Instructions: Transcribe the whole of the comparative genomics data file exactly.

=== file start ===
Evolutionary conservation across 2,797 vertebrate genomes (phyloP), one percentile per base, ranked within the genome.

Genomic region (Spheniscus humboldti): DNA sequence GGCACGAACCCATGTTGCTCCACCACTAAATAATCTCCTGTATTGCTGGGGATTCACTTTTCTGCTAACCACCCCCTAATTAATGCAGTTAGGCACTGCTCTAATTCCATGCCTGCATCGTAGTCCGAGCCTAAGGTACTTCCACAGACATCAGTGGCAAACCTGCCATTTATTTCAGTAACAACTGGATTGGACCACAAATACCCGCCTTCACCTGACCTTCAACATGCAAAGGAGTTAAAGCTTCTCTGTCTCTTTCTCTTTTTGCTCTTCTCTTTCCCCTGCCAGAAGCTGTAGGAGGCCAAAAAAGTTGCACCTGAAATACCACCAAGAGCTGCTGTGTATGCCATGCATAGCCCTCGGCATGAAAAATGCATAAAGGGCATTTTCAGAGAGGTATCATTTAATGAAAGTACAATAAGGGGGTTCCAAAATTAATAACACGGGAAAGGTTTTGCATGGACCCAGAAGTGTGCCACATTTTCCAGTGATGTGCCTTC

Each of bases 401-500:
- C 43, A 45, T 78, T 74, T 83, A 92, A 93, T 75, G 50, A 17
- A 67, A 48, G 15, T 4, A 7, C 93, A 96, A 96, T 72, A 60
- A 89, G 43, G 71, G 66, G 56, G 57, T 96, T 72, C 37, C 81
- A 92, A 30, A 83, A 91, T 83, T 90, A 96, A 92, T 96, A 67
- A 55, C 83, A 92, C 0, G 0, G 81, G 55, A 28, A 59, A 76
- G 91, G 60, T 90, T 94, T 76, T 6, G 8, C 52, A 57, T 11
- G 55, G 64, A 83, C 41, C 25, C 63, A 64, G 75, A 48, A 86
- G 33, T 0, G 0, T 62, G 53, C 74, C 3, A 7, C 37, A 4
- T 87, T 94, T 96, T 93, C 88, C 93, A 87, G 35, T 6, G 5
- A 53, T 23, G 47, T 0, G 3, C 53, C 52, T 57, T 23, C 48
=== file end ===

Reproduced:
Evolutionary conservation across 2,797 vertebrate genomes (phyloP), one percentile per base, ranked within the genome.

Genomic region (Spheniscus humboldti): DNA sequence GGCACGAACCCATGTTGCTCCACCACTAAATAATCTCCTGTATTGCTGGGGATTCACTTTTCTGCTAACCACCCCCTAATTAATGCAGTTAGGCACTGCTCTAATTCCATGCCTGCATCGTAGTCCGAGCCTAAGGTACTTCCACAGACATCAGTGGCAAACCTGCCATTTATTTCAGTAACAACTGGATTGGACCACAAATACCCGCCTTCACCTGACCTTCAACATGCAAAGGAGTTAAAGCTTCTCTGTCTCTTTCTCTTTTTGCTCTTCTCTTTCCCCTGCCAGAAGCTGTAGGAGGCCAAAAAAGTTGCACCTGAAATACCACCAAGAGCTGCTGTGTATGCCATGCATAGCCCTCGGCATGAAAAATGCATAAAGGGCATTTTCAGAGAGGTATCATTTAATGAAAGTACAATAAGGGGGTTCCAAAATTAATAACACGGGAAAGGTTTTGCATGGACCCAGAAGTGTGCCACATTTTCCAGTGATGTGCCTTC

Each of bases 401-500:
- C 43, A 45, T 78, T 74, T 83, A 92, A 93, T 75, G 50, A 17
- A 67, A 48, G 15, T 4, A 7, C 93, A 96, A 96, T 72, A 60
- A 89, G 43, G 71, G 66, G 56, G 57, T 96, T 72, C 37, C 81
- A 92, A 30, A 83, A 91, T 83, T 90, A 96, A 92, T 96, A 67
- A 55, C 83, A 92, C 0, G 0, G 81, G 55, A 28, A 59, A 76
- G 91, G 60, T 90, T 94, T 76, T 6, G 8, C 52, A 57, T 11
- G 55, G 64, A 83, C 41, C 25, C 63, A 64, G 75, A 48, A 86
- G 33, T 0, G 0, T 62, G 53, C 74, C 3, A 7, C 37, A 4
- T 87, T 94, T 96, T 93, C 88, C 93, A 87, G 35, T 6, G 5
- A 53, T 23, G 47, T 0, G 3, C 53, C 52, T 57, T 23, C 48